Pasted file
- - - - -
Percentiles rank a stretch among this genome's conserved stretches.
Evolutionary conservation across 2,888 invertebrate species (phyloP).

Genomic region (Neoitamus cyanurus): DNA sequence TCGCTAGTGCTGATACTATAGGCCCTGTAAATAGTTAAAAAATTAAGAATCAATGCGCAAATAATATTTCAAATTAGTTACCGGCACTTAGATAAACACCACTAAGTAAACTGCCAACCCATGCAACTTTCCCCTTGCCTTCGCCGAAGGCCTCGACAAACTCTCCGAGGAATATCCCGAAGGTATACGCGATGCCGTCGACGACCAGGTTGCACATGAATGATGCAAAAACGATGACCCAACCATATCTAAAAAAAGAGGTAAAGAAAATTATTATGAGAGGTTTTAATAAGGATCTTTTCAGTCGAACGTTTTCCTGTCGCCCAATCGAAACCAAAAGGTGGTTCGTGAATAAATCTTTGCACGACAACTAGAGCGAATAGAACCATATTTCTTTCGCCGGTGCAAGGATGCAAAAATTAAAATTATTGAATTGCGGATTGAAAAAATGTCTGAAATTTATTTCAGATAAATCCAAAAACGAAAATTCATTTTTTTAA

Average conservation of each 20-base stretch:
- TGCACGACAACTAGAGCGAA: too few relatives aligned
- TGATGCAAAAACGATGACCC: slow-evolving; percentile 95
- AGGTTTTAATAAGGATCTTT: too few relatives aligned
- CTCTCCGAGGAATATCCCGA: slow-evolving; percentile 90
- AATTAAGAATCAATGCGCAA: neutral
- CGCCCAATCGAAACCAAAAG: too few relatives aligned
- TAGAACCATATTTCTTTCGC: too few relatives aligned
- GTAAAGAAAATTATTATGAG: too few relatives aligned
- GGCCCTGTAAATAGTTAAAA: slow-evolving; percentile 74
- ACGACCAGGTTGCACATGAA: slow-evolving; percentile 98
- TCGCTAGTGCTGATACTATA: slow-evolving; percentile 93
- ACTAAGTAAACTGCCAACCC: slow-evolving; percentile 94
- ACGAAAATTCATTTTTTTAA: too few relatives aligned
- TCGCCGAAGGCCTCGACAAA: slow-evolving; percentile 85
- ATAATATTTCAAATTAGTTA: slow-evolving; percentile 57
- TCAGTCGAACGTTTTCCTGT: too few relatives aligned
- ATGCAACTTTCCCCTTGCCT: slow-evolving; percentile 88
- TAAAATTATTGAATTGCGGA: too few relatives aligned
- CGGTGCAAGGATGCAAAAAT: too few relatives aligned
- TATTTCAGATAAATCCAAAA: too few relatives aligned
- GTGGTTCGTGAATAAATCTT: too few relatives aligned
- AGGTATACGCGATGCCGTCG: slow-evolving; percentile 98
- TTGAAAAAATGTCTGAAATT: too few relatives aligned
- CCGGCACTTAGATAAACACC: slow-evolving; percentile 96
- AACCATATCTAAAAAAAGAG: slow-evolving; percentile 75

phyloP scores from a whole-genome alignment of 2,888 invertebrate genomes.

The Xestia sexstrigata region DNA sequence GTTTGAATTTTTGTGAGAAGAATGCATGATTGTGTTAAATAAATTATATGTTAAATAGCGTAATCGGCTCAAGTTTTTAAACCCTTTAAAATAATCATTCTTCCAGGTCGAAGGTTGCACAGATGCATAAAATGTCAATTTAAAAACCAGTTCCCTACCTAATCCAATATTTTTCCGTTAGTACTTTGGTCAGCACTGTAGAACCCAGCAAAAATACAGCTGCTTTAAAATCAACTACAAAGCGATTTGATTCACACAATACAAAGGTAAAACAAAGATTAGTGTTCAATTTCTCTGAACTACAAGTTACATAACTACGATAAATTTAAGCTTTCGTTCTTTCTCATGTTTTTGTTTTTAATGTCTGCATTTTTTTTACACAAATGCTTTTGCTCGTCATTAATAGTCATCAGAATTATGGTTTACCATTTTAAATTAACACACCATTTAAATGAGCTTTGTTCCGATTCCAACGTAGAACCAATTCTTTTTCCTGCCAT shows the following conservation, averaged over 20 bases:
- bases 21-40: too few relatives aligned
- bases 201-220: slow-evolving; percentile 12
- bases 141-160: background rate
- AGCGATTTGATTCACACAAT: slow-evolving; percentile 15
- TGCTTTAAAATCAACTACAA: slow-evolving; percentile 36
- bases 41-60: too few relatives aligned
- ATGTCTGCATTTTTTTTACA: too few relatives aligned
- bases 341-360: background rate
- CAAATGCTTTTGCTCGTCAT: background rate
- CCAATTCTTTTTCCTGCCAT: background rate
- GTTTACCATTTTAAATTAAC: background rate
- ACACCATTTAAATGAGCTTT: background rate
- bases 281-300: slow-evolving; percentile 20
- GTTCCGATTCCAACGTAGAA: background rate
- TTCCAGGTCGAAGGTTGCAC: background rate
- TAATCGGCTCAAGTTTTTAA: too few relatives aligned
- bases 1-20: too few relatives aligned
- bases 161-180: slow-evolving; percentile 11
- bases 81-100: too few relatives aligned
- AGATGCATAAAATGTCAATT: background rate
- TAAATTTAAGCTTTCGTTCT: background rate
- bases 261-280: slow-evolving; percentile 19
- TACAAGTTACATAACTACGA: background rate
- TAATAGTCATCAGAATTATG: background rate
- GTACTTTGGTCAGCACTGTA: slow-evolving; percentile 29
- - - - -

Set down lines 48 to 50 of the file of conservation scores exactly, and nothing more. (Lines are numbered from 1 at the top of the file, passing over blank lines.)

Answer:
- bases 1-20: too few relatives aligned
- bases 161-180: slow-evolving; percentile 11
- bases 81-100: too few relatives aligned